Bodies! We are obsessed with them.How they look. How they dress. What they are doing.
We are obsessed with both the real, physical bodies of our material world and the online imaginary bodies that inhabit the virtual worlds of the Internet and other forms electronic media.
And we are fascinated with the burgeoning world where real bodies interact with virtual bodies; like when we wrestle with the controller playing a video game where soldiers shoot aliens, or when we sing along with a virtual cartoon figure like Hatsune Miku, or when we hook up to a medical device that monitors our vital signs and creates data driven images of our bodily processes.
This fascination is addressed in a new art exhibition, “Body Practices,” up through Jan. 9 at the Calit2 Art Gallery on the UC San Diego campus.
The exhibition is a survey of projects that explore real and virtual bodies and the space of their interaction. Trish Stone, who followed up on suggestions from the art committee that guides gallery activities, curated it.
Stone said the exhibition features the work of eight artists and “cuts across the disciplines of art, music, theater, media and design ... and considers how bodies may be copied, downloaded, projected onto, manipulated and encoded with multiple layers of meaning.”
Housed in a small gallery space on the first floor of the Calit2 building, the show consists of five videos, four large color prints from an Internet site, two paintings, and a row of cell phones used as “Transborder Immigrant Tools.”
Opening night featured a panel discussion and a reception with Stone and professors Ricardo Dominquez, Ursula Damm, Brett Stalbaum and Katarina Rosenberger.
UCSD visual arts professor Dominquez showed a clip from the documentary “The Tinaja Trail and the Transborder Immigrant Tool,” made by Bryce Clayton Newell, an attorney working on his Ph.D. at the University of Washington’s Information School.
Transborder Immigrant Tools are actually inexpensive cell phones programmed with GPS, photographs and poetry created by Dominguez’s wife, Amy Sara Carroll, a professor at the University of Michigan. The phones, which were misunderstood by many and subjected to local and federal investigation, were intended to be humanitarian art objects to help border-crossers find GPS-mapped water caches so they would not die of thirst in the desert. In reality, they never saw use.
The phones were developed and programmed by Dominguez and an art collective called The Electronic Disturbance Theater/b.a.n.g lab. Dominguez and the phones were investigated by UCSD campus administration, politicians and the FBI, who thought they might be used in illegal activities or be stolen/copied by terrorists who would use them to secretly cross the border from Mexico. In the end, all charges against Dominguez were dropped.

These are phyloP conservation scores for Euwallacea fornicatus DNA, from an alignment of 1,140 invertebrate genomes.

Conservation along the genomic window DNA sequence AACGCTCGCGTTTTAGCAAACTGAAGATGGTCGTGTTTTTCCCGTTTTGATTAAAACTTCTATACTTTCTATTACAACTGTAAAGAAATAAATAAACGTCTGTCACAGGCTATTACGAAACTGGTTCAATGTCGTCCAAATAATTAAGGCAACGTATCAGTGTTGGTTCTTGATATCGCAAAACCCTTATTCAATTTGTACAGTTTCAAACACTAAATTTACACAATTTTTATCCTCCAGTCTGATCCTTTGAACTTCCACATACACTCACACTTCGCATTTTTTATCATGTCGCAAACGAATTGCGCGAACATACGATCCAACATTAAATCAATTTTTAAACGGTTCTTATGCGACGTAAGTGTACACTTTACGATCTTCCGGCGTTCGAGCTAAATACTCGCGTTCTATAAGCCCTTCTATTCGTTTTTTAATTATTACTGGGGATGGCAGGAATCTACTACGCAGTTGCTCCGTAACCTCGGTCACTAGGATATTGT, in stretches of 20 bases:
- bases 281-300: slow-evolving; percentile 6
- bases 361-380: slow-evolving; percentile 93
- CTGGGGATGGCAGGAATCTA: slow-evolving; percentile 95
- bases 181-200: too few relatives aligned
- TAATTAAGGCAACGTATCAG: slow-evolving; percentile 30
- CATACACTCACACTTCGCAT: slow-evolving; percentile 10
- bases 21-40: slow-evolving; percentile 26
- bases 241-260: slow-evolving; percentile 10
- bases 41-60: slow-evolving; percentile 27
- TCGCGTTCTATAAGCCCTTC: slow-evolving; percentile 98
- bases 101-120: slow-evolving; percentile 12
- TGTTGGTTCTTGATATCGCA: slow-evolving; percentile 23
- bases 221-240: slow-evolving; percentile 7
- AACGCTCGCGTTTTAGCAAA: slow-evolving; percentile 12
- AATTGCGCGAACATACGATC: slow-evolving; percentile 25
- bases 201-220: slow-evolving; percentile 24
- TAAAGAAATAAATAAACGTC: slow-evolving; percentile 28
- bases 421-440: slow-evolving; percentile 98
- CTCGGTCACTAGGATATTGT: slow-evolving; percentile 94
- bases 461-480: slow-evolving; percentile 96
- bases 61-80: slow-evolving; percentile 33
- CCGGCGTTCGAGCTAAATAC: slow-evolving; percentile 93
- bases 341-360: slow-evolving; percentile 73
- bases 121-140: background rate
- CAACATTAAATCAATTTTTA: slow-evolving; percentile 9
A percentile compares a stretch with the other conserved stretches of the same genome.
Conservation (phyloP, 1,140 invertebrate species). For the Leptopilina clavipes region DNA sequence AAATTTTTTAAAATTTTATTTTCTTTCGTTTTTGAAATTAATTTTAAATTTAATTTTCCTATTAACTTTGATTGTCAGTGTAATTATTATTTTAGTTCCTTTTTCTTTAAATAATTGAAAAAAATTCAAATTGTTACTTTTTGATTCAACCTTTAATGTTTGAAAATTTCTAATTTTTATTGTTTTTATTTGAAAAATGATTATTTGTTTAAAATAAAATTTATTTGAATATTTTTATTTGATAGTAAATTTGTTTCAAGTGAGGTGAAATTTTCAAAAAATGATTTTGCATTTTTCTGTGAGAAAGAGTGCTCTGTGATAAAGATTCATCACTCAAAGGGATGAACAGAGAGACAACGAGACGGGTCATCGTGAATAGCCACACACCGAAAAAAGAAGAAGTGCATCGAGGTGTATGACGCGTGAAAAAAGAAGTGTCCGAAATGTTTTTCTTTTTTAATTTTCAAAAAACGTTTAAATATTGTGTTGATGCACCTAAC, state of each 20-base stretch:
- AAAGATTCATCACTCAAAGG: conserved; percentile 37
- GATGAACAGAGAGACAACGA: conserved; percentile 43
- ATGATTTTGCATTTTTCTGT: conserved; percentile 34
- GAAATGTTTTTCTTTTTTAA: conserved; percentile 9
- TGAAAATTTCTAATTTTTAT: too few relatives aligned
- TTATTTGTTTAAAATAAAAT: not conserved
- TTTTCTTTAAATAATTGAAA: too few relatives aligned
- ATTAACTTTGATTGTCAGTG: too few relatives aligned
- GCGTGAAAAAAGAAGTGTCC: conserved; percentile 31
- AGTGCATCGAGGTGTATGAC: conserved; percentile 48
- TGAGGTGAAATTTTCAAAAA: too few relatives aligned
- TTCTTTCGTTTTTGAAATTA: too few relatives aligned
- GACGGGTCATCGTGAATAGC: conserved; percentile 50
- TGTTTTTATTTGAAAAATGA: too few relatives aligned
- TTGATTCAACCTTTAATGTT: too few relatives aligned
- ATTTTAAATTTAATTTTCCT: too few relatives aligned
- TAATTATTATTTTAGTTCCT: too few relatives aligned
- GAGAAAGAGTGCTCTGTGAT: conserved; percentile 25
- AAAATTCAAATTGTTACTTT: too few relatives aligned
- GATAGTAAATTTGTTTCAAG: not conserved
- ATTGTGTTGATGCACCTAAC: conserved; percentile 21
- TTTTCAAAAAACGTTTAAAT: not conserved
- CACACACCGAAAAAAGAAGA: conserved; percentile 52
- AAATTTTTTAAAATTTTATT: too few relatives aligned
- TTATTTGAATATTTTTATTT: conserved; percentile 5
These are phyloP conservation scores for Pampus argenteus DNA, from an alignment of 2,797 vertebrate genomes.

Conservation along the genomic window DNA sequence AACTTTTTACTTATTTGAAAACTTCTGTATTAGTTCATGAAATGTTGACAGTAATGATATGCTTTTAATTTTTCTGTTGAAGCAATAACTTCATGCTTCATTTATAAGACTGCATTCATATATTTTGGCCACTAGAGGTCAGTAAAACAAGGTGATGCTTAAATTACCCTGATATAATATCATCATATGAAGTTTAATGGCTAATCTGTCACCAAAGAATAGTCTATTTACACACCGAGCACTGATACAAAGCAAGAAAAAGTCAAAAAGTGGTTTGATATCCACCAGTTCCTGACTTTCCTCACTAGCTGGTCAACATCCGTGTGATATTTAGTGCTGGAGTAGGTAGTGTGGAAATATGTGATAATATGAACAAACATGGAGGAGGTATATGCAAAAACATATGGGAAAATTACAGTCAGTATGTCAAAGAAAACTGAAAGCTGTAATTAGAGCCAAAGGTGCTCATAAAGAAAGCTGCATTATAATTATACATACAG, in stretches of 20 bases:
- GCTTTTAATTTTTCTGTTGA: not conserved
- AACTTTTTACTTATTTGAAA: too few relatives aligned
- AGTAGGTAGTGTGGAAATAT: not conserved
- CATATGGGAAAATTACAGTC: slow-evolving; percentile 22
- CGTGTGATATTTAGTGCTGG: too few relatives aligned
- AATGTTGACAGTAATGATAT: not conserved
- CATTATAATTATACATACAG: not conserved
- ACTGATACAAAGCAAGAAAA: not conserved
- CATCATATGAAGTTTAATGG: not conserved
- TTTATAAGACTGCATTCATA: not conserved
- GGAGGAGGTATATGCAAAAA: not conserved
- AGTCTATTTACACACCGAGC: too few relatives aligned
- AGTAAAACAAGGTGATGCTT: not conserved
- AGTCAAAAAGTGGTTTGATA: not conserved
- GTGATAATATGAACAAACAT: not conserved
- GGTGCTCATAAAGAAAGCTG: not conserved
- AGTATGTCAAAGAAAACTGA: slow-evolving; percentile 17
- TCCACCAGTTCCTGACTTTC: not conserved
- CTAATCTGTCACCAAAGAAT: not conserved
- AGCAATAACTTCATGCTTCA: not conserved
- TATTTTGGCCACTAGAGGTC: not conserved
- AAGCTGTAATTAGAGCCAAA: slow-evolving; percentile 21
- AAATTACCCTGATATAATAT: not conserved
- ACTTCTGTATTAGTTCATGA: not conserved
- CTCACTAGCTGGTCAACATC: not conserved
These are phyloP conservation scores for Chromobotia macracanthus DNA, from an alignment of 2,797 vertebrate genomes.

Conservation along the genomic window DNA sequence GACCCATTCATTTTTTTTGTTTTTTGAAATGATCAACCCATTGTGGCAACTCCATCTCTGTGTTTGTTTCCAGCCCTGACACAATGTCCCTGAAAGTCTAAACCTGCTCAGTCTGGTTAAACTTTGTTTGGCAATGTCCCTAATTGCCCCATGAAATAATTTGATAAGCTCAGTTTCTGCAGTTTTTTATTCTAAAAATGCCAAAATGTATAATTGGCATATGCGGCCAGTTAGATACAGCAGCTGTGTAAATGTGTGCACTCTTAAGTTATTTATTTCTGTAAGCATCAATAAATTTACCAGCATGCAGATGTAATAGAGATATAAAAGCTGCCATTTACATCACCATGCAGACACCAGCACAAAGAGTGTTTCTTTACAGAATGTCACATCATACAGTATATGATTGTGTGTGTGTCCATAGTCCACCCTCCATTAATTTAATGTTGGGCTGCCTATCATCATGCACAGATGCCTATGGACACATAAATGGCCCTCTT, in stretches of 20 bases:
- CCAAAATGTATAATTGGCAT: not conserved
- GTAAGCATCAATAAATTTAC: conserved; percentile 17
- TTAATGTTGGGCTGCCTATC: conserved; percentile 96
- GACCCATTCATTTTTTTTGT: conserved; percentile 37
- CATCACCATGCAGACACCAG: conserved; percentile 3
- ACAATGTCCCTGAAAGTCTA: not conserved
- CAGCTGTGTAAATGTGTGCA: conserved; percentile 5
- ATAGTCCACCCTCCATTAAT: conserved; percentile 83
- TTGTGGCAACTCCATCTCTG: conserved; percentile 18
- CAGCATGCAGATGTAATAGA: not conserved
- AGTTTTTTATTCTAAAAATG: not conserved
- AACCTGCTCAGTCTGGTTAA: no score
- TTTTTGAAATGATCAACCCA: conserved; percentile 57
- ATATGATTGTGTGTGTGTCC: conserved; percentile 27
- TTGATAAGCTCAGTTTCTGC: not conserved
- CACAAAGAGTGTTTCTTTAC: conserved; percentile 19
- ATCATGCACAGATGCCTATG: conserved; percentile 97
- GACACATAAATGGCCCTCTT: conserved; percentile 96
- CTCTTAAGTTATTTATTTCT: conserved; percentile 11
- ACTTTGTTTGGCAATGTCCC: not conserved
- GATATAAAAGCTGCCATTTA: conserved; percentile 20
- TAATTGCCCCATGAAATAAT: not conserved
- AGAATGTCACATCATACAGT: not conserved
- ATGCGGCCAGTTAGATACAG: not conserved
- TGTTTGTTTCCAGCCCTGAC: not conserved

Damm, an art professor at the Bauhaus Institute in Weimar, Germany, flew in for the opening to explain her two video pieces in the show. One documents how Damm was hooked up with electrodes to a very old oak tree in the Weimar Forest, which passed an amplified signal from the tree through her body from her hair out her toes. UCSD music professor Rosenberger recorded the signals that passed through Damm’s body, turned them into pitches, and used the pitches to create a musical score.
Damm said the experience of being connected to the tree was “very relaxing, emptied my head of all thoughts, and led me to a state of quietude … I learned to ask the trees ... can I give all my thoughts to you? They always said yes.”
Damm’s second video was a computer-enhanced surveillance video of a street intersection where images were artistically transformed, such as by adding afterimages to create a moving painting. The video also included a musical score. It led the viewer to consider the difference between viewing a traditional, static painting and a moving video portrait where time and movement play a factor.
UCSD Visual Arts lecturer Stalbaum followed up on the Transborder Immigrant Tool episode stating, “I am here tohrow down the gauntlet. I call upon members of the UCSD administration to explain publicly the reasoning that led them to pursue an investigation of this tool and subject Professor Dominguez to hardship and persecution. This seems to be part of the recent nationwide trend toward restrictions on academic freedom.”
Other artists in the show (though not present at the exhibition introduction) included Desire Holman, Tamar Knight, Alex McLean, Bruce Cayo Newell and Victoria Vesna.
Holman, an award-winning artist based in Oakland, has two small acrylic paintings in the exhibit. Both were made by copying Kirlian photographs of the auras of futuristic architect Buckminster Fuller and English theosophist and social activist Amy Bresant.
Knight, who teaches digital media in the UCSD Theater & Dance Department, has several short videos on the Japanese Internet cartoon phenomenon, Hatsune Miku, in the show. Hatsune is a fictional Japanese girl singer who gives animated video concerts online and projected on large outdoor screens. Fans, or any Internet-user can write a song for Hatsume to sing online.
McLean, deputy director of the Interdisciplinary Centre for Scientific Research in Music in Leeds, England provided a video that shows the programming language in text used to create computer music.
UCLA professor Vesna has four large photographs taken from her 20-year-old website “Bodies INCorporated” in the show. At this online site, viewers can create a virtual body for themselves. The photographs, which can be considered as a piece of Internet history, are very striking and remind one of the archaeology of ancient or alien civilizations.
Stone said other events are being planned in connection with the exhibition, watch for them at gallery.calit2.net